A diplomatic agreement between Syria, Russia, and the United States on removing Syria's chemical weapons is possible, but is "fraught with obstacles and difficulties," Gen. Wesley Clark tells Newsmax.
"Will [Syria] tell us the truth on where it is? What if they stall? What if they withhold? What if they move stuff out? What if the Russians are conniving it one way or another? And what if it's all about just trying to stall so the Americans lose their nerve to do the strike?"
"It's up to the diplomats," Clark said in an exclusive interview with Newsmax TV. "But here's the thing: When you can get the diplomats arguing, it's better than the soldiers fighting or dropping bombs."
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The retired four-star general says each of the three countries involved in the pending agreement have their own interests at stake and the challenge will be working all those interests together.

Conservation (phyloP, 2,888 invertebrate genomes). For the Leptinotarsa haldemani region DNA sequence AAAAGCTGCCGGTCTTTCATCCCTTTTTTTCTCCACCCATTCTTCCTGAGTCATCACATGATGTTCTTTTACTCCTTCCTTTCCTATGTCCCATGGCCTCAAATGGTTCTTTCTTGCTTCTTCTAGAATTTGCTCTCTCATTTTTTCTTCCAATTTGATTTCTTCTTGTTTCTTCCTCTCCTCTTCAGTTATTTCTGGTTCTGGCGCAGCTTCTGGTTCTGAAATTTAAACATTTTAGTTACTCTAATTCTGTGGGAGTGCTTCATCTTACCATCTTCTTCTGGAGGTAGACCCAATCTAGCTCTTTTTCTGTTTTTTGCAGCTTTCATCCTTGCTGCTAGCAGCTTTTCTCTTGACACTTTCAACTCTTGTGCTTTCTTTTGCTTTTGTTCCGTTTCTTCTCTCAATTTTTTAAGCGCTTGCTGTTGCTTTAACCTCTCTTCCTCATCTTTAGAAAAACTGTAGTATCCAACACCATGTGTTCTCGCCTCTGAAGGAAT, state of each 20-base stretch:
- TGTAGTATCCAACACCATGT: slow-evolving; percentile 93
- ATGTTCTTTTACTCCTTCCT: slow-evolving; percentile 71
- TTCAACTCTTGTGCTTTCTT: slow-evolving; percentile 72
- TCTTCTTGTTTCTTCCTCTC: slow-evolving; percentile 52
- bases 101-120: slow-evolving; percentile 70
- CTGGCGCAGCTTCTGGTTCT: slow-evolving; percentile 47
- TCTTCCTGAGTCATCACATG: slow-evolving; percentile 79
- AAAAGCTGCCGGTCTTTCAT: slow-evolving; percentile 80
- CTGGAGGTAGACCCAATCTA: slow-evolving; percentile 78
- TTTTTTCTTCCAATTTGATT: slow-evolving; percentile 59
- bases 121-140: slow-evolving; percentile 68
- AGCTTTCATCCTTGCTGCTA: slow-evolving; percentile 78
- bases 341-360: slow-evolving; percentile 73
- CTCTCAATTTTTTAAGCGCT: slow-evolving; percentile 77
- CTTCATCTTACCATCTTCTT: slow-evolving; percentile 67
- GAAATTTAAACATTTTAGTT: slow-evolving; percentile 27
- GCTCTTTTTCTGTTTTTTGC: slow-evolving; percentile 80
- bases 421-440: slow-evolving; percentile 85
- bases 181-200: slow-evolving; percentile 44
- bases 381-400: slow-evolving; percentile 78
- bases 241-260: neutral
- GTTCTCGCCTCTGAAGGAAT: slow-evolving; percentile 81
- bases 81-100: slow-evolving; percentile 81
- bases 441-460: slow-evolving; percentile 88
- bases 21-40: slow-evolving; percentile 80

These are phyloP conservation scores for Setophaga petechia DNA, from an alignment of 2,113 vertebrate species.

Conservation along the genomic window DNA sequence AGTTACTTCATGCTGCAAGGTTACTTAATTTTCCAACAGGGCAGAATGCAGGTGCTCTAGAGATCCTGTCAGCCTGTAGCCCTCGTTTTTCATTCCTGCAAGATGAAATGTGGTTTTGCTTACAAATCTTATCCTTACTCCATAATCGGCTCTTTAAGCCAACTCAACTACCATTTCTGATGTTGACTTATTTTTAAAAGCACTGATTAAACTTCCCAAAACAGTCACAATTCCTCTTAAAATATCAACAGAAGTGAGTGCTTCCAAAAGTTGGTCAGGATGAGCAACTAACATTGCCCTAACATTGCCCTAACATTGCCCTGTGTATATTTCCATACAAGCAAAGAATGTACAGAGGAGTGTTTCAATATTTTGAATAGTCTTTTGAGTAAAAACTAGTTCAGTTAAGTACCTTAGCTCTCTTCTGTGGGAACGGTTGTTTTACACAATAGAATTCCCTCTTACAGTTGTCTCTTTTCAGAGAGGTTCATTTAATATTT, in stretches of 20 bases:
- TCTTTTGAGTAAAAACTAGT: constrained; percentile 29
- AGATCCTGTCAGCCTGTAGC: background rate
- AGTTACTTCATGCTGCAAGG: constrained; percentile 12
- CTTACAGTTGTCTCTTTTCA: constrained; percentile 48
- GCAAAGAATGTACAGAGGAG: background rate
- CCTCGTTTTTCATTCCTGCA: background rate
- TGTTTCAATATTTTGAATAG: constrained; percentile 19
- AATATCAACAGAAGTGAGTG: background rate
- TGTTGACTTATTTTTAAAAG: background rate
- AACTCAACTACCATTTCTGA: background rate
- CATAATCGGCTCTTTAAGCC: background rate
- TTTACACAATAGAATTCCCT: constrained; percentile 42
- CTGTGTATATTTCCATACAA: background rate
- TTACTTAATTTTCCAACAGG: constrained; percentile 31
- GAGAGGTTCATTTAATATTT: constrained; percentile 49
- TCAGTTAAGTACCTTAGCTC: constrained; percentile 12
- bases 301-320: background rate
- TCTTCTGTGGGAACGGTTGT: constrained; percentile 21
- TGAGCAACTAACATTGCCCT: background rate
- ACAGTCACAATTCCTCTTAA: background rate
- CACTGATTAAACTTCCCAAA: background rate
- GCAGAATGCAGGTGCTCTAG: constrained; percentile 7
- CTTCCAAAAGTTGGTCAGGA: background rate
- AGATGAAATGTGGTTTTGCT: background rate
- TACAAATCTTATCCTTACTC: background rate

"For Assad, of course — it's keep the strike out. For Russia, it's not only keep the strike off, but also elevate Russia's role in this and give [Russia] a permanent foothold in the Middle East and so forth.
"And for the United States, it's better to get rid of the chemical weapons than to drop 400 warheads on something, because this way you might actually make a dent in the future possibility of chemical-warfare use. And once this is done ... it's a big step in moving forward against chemical weapons," Clark explained.
The former 2004 presidential candidate for the Democratic party also said that it remains to be seen if Iran is serious about wanting diplomacy over militarism — especially since this has been the pattern for the Middle East country over the last several years.
"There's always an interest in opening the talks, especially if it will reduce sanctions or postpone the day of reckoning," said Clark, former chief of Operation Allied Force in the Kosovo War while he was serving as Supreme Allied Commander Europe for NATO.
"So Iran's very eager to talk. Whether they're willing to give up anything for it remains to be seen, and that's really the issue facing the United States in the West.
"If Iran is serious about not wanting to [go to] war again, I'd like to see them pull all of their forces out of Syria, get rid of that presidential guard that's in Syria helping Bashar Assad, tell Hezbollah to pull back Lebanon and stay away, [and] let the Syrians sort out their problems," he added.
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